PermaGarden Workshop #4

Wormery demonstration.

Wormery demonstration.

After I visited Bonolo’s Village, I headed to Kuruman and stopped by The Eye of Kuruman. I’ll post photos of that in a separate post, but it was one of those nice surprises you stumble upon in your travels. The staff members were nice, the Eye was peaceful, and I enjoyed a picnic lunch and reading for a few hours at this little oasis in the desert. Around midafternoon, another PCV met me there, as I was headed to her site to do a training. I’ll call her Tshepo, and she lives in a village about half an hour from Kuruman. It is seriously tiny (think 500 people) but has regular buses to it, a pretty good multigraded school, and some awesome organizations.

I made them eat dirt. In my defense, it's a soil test and I did it too!

I made them eat dirt. In my defense, it’s a soil test and I did it too!

I spent three days in her village, hosting a training and enjoying her beautiful house (she is lucky and has a four room HOUSE to live in….as opposed to my room). She’s a really good cook, and has a lot of energy.

Doing the “ball” soil test. I’m focusing hard so I can catch it. Also, don’t I look so Peace Corps?

Barbed wire is everywhere!

Barbed wire is everywhere!

This training was my first training after my PDC, so I was super excited for it. It was also the longest one I’ve done. We met for three days and I was able to teach the basics of permaculture: principles, mulch, compost, wormeries, trench beds, companion planting, intercropping, natural pest control, and recycling. Language was an issue, as always, but I’m learning a lot of garden vocabulary in Setswana, and am pretty used to working with a translator (it’s not as simple as you might imagine). At the end, the learners and volunteers divided up into groups and sang songs about what we learned. One of them went something like this “The white lady has brought permaculture to our school!” and involved a dance and lots of thrilling-yells. It made me smile.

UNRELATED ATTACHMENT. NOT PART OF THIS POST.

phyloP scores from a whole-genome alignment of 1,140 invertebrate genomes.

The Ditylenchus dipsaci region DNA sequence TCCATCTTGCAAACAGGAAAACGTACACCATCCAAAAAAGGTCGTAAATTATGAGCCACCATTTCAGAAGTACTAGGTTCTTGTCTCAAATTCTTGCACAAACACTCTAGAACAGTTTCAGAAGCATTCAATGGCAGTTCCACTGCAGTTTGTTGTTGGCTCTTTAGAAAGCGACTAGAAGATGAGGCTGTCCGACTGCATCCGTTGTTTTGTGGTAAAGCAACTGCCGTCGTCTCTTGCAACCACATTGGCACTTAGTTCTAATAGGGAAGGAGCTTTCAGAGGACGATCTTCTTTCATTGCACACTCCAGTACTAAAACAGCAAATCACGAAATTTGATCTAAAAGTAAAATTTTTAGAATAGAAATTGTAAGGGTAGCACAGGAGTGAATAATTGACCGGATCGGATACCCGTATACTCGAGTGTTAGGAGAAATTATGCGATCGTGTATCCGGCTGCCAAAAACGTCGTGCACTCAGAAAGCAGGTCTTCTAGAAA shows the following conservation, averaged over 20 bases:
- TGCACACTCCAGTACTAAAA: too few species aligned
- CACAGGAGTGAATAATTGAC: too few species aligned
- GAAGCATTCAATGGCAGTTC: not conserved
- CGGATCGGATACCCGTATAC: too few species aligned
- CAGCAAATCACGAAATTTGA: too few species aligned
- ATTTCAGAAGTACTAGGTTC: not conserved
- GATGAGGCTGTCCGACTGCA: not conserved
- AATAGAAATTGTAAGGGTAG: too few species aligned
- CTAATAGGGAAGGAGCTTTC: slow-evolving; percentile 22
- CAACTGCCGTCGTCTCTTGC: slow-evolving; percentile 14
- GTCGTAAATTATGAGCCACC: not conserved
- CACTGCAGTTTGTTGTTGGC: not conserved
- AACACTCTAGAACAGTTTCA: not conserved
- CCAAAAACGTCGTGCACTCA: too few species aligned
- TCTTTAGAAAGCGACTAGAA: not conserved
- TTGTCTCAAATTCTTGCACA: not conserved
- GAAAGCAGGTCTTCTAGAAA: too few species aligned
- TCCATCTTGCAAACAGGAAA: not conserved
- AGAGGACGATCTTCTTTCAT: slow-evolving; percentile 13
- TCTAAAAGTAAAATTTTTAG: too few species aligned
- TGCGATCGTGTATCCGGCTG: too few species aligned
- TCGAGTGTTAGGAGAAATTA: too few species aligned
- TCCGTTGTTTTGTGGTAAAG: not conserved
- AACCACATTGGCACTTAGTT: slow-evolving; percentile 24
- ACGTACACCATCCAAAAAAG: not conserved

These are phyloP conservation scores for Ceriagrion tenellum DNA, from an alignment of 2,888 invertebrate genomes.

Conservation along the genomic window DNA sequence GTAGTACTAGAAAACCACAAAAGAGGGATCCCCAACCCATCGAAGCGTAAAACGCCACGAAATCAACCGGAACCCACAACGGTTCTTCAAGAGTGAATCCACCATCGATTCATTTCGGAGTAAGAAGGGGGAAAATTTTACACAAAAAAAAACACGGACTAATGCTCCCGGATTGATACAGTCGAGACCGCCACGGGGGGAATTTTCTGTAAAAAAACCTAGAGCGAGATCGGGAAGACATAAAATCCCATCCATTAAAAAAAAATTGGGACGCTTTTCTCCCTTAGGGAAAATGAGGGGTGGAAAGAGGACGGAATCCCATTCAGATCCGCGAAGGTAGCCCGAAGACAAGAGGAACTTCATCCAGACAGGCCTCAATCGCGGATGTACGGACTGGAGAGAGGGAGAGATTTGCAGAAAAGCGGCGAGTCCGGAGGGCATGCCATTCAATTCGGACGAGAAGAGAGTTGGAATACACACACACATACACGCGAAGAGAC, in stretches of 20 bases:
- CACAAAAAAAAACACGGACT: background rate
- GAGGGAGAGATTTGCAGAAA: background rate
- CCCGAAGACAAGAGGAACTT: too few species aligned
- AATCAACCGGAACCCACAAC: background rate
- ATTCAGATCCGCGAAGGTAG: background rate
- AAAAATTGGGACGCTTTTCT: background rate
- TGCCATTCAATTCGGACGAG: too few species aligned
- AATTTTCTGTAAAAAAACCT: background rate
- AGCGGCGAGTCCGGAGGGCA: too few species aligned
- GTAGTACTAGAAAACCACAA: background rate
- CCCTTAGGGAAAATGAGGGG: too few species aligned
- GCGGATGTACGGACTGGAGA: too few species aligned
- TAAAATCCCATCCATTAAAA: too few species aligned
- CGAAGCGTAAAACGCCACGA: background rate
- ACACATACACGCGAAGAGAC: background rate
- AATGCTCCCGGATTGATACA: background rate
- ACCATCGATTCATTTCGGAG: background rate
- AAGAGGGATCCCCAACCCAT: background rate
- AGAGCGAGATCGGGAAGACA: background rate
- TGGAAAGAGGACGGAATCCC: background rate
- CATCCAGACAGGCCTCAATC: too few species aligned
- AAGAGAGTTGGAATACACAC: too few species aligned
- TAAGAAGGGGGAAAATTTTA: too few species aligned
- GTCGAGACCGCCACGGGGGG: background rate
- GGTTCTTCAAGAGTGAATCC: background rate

Tshepo working with some Grade R learners.

Tshepo working with some Grade R learners.

I also did evaluations for the first time, and though many of the learners struggled to write one, even in Setswana, I got some good responses. Some of them just made me smile!

Some fun garden words:
Dijalo-plants
Go jala-to plant
Dijo-food
Seboko/diboko-worm/worms
Tshaba-afraid

And one of my favourite sayings:
Ke diboko. Ga ke noga. Ga di lome. Ga go na meino. These are worms. They are not snakes. They do not bite. They do not have teeth.

Can you guess what most people were afraid of?
-Jen

A garden. In the Kalahari Desert. Is this heaven? No! It's the Valley of Hope!

A garden. In the Kalahari Desert. Is this heaven? No! It’s the Valley of Hope!

Gotta have those certificates!

Gotta have those certificates!

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Or check out my other blog, Growing in Faith!

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About Jen Lamos

Christ follower. Writer. Permaculturist. RPCV. Photographer. Gardener. Keeper of Chickens. Daughter of God.

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